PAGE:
As for AAEV/BEV, I am a multiracial American living in San Diego (actually, I'm roommates with Kirk, who posted above, strangely enough). My mother is Caucasian (Irish) and my dad is African-American. I grew up speaking standard English, but I can also slip rather easily into BEV when I'm in a particular context. I was raised to view AAEV as "improper" or "wrong" English, but I've since learned that it is a perfectly valid form of speech, and one that signifies a specific cultural context. I learned to speak BEV from my dad's family while growing up, and find that to this day, it can be an effective tool for communication with certain people groups. I think most people would agree that AAEV would not be the desired high written form of English, but it is perfectly valid as a spoken word form.
Travis   Thursday, April 07, 2005, 02:10 GMT
AAVE is just as "real" as any other set of English dialects, it's being rather divergent compared to many North American English dialects being irrelevant. Just because the "high" register of NAE is preferred in speech in business environments does not matter at all from a linguistic standpoint here, and makes AAVE no less of a group of English dialects in itself, AAVE's divergence relative to much of NAE aside.

That said, I myself find AAVE, at least the varieties of AAVE that I've heard here in Wisconsin, to be sufficiently divergent in speech that I often have trouble understanding it well when spoken to in it, and find myself just automatically codeswitching from "low" to "high" registers often in response to being spoken in it, which I often do when I have trouble understanding anyone's speech due to dialect differences or due to them being a non-native English speaker. Of course, lack of familiarity with AAVE is likely a major factor here, and is most likely a consequence of the social structures here, where black populations are strongly separated from the rest of society, to say the very least, which is very European as a whole, East/Southeast Asians aside. Even still, it seems to me, when I'm being spoken to in AAVE, that from my point of view, I could very well be spoken to in, say, Scots proper (not Scottish English), and I'd probably have a roughly equal level of understanding, even though I find written transcriptions of things in AAVE to be far more intelligable as a whole.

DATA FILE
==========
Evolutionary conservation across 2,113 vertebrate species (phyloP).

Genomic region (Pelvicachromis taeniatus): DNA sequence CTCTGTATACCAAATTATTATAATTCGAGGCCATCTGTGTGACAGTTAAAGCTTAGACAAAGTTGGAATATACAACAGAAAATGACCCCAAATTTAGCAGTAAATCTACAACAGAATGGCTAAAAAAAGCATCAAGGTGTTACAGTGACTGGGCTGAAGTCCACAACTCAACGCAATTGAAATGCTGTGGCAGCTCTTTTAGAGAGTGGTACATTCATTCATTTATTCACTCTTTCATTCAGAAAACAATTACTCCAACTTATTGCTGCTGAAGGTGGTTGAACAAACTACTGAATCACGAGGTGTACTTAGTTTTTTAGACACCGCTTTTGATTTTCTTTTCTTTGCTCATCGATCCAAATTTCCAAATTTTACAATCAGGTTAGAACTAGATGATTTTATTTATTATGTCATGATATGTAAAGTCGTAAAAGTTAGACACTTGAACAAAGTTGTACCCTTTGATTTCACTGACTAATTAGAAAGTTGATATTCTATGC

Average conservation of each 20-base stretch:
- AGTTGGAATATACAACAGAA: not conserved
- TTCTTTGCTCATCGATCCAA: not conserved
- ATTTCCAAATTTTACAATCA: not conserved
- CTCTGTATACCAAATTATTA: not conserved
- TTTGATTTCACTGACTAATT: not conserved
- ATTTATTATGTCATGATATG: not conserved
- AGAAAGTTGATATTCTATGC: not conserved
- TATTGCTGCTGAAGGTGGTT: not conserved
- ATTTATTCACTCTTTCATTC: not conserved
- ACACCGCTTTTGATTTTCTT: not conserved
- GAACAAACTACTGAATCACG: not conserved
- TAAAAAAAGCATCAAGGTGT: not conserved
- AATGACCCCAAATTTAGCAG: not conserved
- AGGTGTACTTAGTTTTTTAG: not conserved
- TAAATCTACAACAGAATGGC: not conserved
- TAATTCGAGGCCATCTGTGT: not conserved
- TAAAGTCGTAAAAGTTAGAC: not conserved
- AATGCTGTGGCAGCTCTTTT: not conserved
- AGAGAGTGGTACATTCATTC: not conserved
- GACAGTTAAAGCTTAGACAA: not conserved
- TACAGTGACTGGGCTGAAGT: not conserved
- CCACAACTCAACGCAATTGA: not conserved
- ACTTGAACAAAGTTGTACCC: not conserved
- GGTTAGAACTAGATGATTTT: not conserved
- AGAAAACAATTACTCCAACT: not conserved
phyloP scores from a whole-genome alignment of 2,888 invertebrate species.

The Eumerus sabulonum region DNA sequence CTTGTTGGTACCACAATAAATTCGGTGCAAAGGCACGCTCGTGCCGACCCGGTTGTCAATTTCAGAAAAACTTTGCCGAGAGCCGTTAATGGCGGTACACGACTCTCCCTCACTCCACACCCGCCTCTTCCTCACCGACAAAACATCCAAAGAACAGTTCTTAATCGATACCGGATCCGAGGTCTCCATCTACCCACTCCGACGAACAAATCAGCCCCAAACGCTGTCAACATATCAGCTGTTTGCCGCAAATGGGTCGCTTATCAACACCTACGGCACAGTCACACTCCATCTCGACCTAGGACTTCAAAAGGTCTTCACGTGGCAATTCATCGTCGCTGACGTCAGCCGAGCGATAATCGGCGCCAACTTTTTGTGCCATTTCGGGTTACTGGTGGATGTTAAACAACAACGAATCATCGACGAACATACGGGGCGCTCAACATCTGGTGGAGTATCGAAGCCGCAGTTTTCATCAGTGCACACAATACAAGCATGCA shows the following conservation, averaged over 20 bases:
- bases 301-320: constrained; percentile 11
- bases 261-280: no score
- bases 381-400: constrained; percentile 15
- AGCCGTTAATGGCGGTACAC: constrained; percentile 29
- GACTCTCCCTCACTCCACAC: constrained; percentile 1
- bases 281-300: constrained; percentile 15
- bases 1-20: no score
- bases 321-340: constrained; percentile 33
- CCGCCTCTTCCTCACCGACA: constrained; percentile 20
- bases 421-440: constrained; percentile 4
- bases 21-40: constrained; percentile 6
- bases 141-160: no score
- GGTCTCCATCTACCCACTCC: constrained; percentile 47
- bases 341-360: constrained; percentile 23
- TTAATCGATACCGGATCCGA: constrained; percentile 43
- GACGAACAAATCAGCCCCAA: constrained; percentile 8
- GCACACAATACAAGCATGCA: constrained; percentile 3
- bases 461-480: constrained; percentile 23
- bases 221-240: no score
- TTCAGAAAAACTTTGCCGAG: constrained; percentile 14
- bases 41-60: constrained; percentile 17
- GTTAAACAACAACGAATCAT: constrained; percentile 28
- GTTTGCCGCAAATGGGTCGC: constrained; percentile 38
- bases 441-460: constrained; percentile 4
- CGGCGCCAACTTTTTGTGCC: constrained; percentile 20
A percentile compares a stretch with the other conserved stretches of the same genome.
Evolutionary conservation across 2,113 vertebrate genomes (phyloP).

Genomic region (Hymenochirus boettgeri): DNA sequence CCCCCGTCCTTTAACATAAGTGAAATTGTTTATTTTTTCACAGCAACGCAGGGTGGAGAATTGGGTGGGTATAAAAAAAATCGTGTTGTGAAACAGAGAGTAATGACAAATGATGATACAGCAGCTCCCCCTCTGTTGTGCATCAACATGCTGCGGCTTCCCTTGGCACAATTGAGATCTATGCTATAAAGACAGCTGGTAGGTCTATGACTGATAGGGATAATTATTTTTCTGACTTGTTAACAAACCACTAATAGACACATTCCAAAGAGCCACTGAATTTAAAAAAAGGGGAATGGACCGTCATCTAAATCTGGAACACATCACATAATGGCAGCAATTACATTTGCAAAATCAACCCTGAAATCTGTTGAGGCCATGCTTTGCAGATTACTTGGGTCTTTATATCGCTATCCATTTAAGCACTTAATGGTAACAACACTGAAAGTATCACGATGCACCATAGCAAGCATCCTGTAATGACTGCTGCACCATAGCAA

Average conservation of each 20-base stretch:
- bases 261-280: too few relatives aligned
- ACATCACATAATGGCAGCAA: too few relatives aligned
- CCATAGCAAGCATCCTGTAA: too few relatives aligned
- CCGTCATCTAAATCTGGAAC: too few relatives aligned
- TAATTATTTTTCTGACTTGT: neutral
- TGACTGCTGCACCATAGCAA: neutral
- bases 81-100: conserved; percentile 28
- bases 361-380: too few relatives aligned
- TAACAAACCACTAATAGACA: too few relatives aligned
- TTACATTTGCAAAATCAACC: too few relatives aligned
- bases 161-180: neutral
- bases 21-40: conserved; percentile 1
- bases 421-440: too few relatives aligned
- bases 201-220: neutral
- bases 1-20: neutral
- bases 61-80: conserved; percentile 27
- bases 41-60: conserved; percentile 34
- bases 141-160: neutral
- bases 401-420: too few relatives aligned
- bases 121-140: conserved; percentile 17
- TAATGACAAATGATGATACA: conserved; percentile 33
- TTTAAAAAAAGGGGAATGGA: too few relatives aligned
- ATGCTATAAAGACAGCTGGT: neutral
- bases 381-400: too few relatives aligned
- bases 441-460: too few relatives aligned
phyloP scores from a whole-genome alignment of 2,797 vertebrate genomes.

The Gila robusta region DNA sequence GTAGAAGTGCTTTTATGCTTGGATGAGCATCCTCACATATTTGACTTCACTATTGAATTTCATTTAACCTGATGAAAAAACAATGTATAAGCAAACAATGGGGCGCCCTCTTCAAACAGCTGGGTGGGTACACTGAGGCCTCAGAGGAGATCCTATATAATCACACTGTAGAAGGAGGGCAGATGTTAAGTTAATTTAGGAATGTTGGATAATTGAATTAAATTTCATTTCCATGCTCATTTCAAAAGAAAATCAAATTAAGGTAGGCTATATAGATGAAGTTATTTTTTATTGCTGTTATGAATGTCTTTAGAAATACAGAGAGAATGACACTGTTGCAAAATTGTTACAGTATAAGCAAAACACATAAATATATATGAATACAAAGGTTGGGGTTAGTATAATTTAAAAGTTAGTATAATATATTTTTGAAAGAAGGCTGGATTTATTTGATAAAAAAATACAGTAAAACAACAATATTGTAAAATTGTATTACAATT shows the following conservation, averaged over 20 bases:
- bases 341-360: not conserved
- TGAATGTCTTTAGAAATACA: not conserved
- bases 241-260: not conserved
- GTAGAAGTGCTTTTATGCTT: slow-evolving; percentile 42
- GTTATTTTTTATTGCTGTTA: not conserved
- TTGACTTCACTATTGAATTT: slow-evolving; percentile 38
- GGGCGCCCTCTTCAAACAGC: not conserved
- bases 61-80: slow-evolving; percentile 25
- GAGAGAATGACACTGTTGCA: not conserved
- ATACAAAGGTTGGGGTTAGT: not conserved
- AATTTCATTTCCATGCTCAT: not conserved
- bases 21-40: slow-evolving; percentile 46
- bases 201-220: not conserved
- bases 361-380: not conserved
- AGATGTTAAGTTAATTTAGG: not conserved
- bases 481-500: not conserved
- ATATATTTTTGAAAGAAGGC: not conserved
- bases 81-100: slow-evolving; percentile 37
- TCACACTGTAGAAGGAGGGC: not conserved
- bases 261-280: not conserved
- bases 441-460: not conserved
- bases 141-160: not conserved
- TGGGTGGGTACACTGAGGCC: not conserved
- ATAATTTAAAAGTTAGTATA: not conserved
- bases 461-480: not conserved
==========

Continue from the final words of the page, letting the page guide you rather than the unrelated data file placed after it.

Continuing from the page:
greg   Thursday, April 07, 2005, 06:51 GMT
Romanian : what does <wool> mean in <Got some "wool"> ?
Gabe   Thursday, April 07, 2005, 07:26 GMT
Maybe... wool? It sounds similar to the "baa-baa-baa blacksheep" nursery rhyme, or whatever. I don't remember it, something like:

Baa... baa... blacksheep have you any wool?
Yes sir, yes sir, three bags full.
One for ....

I don't know if that's right, but it seems like it's something like that, and what I remember matches up with the OP pretty well.
Tyrone   Thursday, April 07, 2005, 07:44 GMT
In the original post, Romanian included an 'adapted' version of a nursery rhyme. The original is below.

"Baa, baa black sheep,
Have you any wool?
Yes sir, Yes sir,
3 bags full.

One for my master,
One for my dame,
One for the little boy
who lives down the lane."

The modified version is thus:

Yo! Yo! Nigga
Got some "wool"?
Yea man, yea man,
Three dim bags done full;
One be fo da masta,
An one be fo yo mama,
An one be fo da litle homey
dat libs dow da screet. "

However, it seems that 'wool' here is an implied street drug, with it being carried in bags. The quotations on wool imply that.
Vytenis   Thursday, April 07, 2005, 19:17 GMT
I think the question is not whether Ebonics, Hilbilly accent, Siauliai accent or any opther accent for that matter is inherently bad or good. The questions is WHO speaks it...
american nic   Thursday, April 07, 2005, 21:46 GMT
Hence, the Texan accent is bad. :)